Updated to include added information on rights offering and stipulation to cancel existing common shares in bankruptcy plan.
NEW YORK (TheStreet) -- A judge on Tuesday approved former iconic photographic filmmaker Eastman Kodak's plan to reemerge from bankruptcy.
The company, known for a decades-long decline amid mismanagement and an inability to adapt to the digital age, will reemerge as a commercial printing company.
"It will be enormously valuable for the Company to get out of Chapter 11, and begin to regain its position in the pantheon of American business," Judge Allan Gropper said in the court hearing in the U.S. Bankruptcy Court of the Southern District of New York . Gropper determined Kodak's bankruptcy plan to be feasible and even "likely to be successful."
Gropper highlighted the participation of creditors in a rights offering for new shares in Kodak that is key to the firm's bankruptcy plan and signals a strong alignment between creditors and the new owners of the company.
Speaking to objecting shareholders, who will see their equity claims become worthless, Gropper said many retirees will lose their benefits and unsecured creditors will get little repayment -- estimated at about 5 cents on the dollar. Kodak's "decline and bankruptcy is a tragedy of American corporate life," he said.
Nevertheless, approval of Kodak's bankruptcy plan marks a turning point for the more than a century-old company.
Bankruptcy allowed the company to reduce legacy costs, liabilities and infrastructure, while exiting or spinning off businesses and assets that were no longer core to its future, Kodak said in a statement.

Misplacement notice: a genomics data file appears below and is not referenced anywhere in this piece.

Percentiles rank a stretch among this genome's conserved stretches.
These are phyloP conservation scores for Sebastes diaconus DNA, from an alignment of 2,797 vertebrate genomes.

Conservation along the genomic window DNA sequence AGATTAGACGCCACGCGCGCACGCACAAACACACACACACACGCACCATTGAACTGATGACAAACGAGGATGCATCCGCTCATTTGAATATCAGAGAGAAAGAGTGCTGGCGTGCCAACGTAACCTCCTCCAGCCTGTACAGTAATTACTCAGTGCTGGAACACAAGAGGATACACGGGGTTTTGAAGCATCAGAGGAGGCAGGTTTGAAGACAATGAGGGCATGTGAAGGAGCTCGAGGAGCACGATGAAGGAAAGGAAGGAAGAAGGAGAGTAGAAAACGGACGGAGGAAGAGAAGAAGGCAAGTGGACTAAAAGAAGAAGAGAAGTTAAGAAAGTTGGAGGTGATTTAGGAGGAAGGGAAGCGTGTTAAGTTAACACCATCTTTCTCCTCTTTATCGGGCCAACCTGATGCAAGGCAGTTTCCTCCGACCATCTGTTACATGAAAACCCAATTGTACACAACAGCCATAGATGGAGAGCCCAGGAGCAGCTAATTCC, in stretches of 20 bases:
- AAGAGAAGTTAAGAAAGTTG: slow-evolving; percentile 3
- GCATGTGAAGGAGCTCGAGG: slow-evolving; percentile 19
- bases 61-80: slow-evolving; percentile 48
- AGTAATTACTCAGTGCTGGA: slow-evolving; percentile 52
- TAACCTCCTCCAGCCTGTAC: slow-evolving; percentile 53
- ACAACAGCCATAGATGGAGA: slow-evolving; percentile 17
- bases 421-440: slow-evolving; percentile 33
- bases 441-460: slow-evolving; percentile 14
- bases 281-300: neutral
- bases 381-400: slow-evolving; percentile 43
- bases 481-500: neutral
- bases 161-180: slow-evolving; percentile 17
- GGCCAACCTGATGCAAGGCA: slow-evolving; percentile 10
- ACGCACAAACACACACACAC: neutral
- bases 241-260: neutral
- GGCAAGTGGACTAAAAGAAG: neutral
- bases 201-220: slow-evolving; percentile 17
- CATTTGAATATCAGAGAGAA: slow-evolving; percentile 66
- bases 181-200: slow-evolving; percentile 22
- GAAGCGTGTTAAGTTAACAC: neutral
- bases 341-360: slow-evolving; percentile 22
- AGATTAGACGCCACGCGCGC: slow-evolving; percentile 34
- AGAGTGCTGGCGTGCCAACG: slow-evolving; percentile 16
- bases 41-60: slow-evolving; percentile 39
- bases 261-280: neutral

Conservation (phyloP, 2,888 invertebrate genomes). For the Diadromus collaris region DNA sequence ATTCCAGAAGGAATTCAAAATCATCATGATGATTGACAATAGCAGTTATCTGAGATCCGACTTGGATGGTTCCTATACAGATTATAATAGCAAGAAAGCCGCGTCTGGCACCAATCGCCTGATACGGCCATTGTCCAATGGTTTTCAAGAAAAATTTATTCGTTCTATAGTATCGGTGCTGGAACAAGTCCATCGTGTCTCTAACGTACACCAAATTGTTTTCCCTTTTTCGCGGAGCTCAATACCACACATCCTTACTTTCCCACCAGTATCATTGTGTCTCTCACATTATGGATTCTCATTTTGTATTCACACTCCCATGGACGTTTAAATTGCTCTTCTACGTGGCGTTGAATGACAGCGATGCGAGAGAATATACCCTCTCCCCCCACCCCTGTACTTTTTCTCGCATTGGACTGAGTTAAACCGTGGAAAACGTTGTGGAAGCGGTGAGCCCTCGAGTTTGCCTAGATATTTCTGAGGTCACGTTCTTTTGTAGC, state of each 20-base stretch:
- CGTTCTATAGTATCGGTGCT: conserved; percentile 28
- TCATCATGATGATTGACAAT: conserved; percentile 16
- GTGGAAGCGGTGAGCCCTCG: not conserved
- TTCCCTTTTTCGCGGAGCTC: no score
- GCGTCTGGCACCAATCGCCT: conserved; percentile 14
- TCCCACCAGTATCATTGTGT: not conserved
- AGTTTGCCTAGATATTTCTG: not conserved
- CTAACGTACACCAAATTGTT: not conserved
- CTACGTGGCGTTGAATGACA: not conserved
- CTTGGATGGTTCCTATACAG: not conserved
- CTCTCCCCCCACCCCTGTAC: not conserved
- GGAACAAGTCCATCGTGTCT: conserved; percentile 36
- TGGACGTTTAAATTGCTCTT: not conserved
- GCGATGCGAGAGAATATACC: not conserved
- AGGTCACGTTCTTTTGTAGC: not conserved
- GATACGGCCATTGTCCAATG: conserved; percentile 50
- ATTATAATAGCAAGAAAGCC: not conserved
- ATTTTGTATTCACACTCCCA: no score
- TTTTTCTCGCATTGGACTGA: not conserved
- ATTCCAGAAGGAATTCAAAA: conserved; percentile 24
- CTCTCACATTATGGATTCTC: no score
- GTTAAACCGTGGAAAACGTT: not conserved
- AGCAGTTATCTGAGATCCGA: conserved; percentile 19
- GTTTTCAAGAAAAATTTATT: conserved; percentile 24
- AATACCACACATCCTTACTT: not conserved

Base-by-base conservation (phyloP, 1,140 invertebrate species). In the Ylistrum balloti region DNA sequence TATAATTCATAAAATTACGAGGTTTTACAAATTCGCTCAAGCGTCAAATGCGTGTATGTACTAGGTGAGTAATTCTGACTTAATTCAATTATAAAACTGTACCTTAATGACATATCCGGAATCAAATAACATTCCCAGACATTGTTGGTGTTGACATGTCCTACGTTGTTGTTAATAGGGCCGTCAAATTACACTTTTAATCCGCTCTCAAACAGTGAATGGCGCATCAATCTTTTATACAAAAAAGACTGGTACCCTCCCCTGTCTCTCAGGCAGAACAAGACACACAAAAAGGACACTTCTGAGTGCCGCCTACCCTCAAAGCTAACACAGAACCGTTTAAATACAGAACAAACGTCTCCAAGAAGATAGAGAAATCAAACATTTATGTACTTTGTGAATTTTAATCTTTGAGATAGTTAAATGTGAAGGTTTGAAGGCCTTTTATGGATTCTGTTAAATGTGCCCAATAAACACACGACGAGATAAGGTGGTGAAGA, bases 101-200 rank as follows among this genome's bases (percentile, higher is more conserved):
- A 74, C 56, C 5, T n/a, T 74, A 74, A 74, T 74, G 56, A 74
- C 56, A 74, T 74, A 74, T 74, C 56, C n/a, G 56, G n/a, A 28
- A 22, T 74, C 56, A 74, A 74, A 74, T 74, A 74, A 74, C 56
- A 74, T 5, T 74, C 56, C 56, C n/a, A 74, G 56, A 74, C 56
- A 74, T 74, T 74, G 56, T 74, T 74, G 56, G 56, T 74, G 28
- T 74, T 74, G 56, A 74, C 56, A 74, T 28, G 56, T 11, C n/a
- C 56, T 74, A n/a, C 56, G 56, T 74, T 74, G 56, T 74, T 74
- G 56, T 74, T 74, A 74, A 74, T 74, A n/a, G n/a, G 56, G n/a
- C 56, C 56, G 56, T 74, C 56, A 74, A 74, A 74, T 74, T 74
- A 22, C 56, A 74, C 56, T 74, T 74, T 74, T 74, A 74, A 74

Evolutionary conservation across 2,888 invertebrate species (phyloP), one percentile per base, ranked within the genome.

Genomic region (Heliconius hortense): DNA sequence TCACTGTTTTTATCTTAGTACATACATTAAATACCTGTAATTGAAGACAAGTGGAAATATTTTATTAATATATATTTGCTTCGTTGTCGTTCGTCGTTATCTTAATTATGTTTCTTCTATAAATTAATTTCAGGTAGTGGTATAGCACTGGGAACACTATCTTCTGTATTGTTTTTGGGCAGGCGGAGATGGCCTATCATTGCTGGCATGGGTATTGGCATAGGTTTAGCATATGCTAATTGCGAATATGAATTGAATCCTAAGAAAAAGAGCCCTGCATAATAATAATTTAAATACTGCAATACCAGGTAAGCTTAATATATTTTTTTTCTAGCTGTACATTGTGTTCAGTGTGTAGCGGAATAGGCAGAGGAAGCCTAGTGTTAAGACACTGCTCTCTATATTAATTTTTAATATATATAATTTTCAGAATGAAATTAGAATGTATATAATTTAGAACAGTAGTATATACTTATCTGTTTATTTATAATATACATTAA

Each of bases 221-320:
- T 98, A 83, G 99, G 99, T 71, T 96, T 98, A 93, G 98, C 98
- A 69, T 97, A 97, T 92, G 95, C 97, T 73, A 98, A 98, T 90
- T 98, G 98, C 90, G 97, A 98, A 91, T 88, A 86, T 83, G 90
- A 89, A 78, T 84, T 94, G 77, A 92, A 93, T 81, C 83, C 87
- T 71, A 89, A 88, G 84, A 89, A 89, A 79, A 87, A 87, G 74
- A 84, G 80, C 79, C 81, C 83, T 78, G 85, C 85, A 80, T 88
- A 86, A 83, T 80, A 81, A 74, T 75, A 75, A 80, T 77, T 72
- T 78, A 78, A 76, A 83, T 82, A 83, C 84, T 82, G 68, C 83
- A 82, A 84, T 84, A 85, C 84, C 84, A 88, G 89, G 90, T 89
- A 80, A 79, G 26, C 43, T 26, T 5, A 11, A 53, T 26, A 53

In a set of deals conducted during the bankruptcy process, Kodak divested its once-dominant film business to the firm's U.K.-pension plan. The company also sold off its Kodak Gallery business to Shutterfly and its portfolio of digital imaging patents to a consortium of technology industry giants like Apple and Google. Kodak also shed nearly as many workers in 2012 alone as it plans to have upon exiting Chapter 11.
The company will now focus on its most profitable commercial and functional printing business lines. As part of the bankruptcy plan, Kodak will also retain its iconic but declining motion film business.
"Next, we move on to emergence as a technology leader serving large and growing commercial imaging markets - such as commercial printing, packaging, functional printing and professional services - with a leaner structure and a stronger balance sheet," Antonio Perez, Kodak's CEO, said in a statement.
Perez will step down sometime in 2014, the company said in July.
Kodak expects to emerge from Chapter 11 bankruptcy on Tuesday, September 3. In the company's rights offering, secured creditors and unsecured creditors have agreed to convert their convert claims into new shares of Kodak. Old shares, which currently trade on pink sheets, will be cancelled according to the bankruptcy plan.
A source familiar with the situation say that Kodak will re-list its shares on the New York Stock Exchange shortly after exiting bankruptcy.
The company's total capitalization will now be about $1.2 billion, Kodak said in a July 15 presentation to lenders. It forecasts 2013 revenue to be around $2.5 billion, a drop from the previous year. Still, Kodak may finally be in a position to grow after decades of decline.
By 2017, the company expects annual revenue growth of over 6%, buoyed by 20% compound annual growth from its Digital Printing & Enterprise business. The company's margins are forecast to nearly triple to 15.4% in that time horizon.
While Kodak's January 2012 bankruptcy filing was a national news event and even stood out to some as an example of America's declining manufacturing industry, its reemergence may be indicative of the specialized U.S. businesses now at the confluence of manufacturing and technology.
For now, the digital camera inventor and former Dow Jones Industrial Average component will forge a humble path forward.
"Hey, where is the press?" said one lawyer to a crowd of colleagues when leaving the Southern District courthouse on Tuesday afternoon.
-- Written by Antoine Gara and Joe Deaux in New York.
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